Wexchange's Guide on Travel Destinations and Currencies
DANSH KRONE / DKK
DANSH KRONE / DKK
About Danish Krone / DKK
Whole units of Danish currency are called kroner (plural, meaning crowns) otherwise displayed as ‘kr’ or DKK. Danish kroner is also the currency of the Faroe Islands and Greenland. Notes are printed in 50, 100, 200, 500 and 1,000 denominations. Coins come in 1, 2, 5, 10 and 20 kroner values as well as a smaller 50-øre coin being half of 1 krone. Most notes are widely accepted though small and mid-sized notes will be better for smaller stores, food stands, etc.
Denmark is one of the 4 traditional Scandinavian countries and is famous for being the world’s happiest country! Our Operations Manager, Scott, lived there for 7 years.
Despite Denmark being quite compact, there are so many points of interest it’s hard to cover them all! Here are just a few worth considering:
In Copenhagen, walk and take in a beautiful, relaxed and compact city by a harbour. Take a cruise to see the sights from a different perspective, check out colourful and historic Nyhavn (New Harbour), stroll to the Royal Palace where you can even walk into its grand courtyard. Walk Stroget, a long pedestrian mall lined with shops, food and entertainers and, while there, visit the Round Tower for a beautiful view across the city’s spires and skyline. Visit Tivoli, known as one of the oldest amusement parks in the world or head just outside of Copenhagen to Bakken which is formally recognised as actually being the oldest amusement park in the world, having opened in 1583. I told you the Danes were a happy bunch!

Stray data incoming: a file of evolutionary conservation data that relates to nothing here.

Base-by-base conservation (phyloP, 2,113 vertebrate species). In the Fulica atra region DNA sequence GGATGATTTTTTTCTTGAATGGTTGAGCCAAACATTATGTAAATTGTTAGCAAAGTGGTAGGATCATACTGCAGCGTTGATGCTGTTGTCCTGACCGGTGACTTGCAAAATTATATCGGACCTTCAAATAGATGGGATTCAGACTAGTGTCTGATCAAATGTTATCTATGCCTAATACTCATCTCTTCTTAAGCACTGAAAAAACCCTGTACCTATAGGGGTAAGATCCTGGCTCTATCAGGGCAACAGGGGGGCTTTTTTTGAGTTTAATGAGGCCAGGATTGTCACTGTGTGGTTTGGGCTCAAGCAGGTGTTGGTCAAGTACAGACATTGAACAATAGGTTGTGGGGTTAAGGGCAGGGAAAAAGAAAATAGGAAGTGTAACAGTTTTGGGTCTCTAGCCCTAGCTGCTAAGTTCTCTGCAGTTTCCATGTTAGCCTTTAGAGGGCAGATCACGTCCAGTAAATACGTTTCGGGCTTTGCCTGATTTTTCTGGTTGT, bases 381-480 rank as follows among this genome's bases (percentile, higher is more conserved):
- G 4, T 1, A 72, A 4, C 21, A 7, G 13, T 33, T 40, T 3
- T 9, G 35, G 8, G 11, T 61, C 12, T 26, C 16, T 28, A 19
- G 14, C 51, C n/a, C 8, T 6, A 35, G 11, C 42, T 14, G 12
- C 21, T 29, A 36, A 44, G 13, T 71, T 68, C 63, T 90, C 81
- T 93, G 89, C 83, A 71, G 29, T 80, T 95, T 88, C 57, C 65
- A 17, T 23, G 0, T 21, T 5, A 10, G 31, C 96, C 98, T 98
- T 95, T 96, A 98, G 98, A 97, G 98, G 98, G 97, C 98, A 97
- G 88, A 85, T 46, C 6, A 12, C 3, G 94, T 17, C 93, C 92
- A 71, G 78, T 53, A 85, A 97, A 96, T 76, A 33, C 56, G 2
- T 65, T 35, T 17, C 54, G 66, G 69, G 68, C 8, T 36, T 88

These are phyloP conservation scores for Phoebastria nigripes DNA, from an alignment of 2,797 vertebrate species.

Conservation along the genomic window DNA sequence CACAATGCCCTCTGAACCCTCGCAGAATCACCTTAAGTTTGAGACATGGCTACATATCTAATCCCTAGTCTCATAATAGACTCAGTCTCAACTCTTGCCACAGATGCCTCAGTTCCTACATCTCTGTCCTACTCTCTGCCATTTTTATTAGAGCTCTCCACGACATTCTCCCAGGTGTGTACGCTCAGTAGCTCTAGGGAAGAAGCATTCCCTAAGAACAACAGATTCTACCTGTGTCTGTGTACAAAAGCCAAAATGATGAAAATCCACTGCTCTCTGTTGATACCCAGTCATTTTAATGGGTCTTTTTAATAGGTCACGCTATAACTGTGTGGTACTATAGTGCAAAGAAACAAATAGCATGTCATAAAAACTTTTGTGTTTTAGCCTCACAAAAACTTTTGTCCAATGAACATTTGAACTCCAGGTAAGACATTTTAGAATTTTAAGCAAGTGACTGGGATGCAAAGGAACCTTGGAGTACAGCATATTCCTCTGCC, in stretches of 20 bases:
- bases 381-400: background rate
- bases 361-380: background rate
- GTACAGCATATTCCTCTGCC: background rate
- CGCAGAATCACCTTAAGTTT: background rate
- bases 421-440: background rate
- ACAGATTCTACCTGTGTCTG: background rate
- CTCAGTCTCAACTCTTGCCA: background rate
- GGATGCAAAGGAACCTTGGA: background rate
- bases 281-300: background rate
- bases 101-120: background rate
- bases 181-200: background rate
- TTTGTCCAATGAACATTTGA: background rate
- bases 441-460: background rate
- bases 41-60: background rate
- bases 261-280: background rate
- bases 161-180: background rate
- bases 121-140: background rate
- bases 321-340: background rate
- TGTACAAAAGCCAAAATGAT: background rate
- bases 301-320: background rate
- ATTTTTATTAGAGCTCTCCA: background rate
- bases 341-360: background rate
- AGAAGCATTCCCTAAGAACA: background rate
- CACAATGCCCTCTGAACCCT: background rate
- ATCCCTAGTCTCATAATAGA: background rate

Heading west, on the island of Fyn you’ll find Hans Christian Andersen’s childhood home and museum.
If you find yourself in Jutland (‘Jylland’ to the locals) head to the original Legoland located in Billund to re-live your childhood – that’s right, Lego is Danish and the name is derived from the Danish phrase leg godt meaning play well. Close by is Jelling, a small village surrounded by farmland but containing the Unesco-listed Jelling Church and Jelling Stones, linked to the earliest monarchs or Denmark. There’s also a very interesting museum and the town’s famous burial mounds you can climb.
From Billund you’re not too far from the wild and windy yet beautiful West Coast. Ribe is Denmark’s oldest existing township, established some 1,300 years ago and definitely worth a few hours. Further south you’re only an hour from the German border which lends itself to a whole other series of adventures.
On the food front Denmark is home to some amazing and world-renowned modern restaurants but for something more traditional try Danish Smørrebrød, an open-faced sandwich one usually finds in a café or restaurant. They’re served on different breads including the staple Rye bread and are topped with fresh meats, prawns, salmon and salads. Yum! However, no matter where you are in Denmark you’re sure to find a ‘Pølsevogn’ or hotdog stand offering numerous types of sausages, toppings and sauces. These are both a crowd-pleaser as well as easy on the wallet. Velbekomme!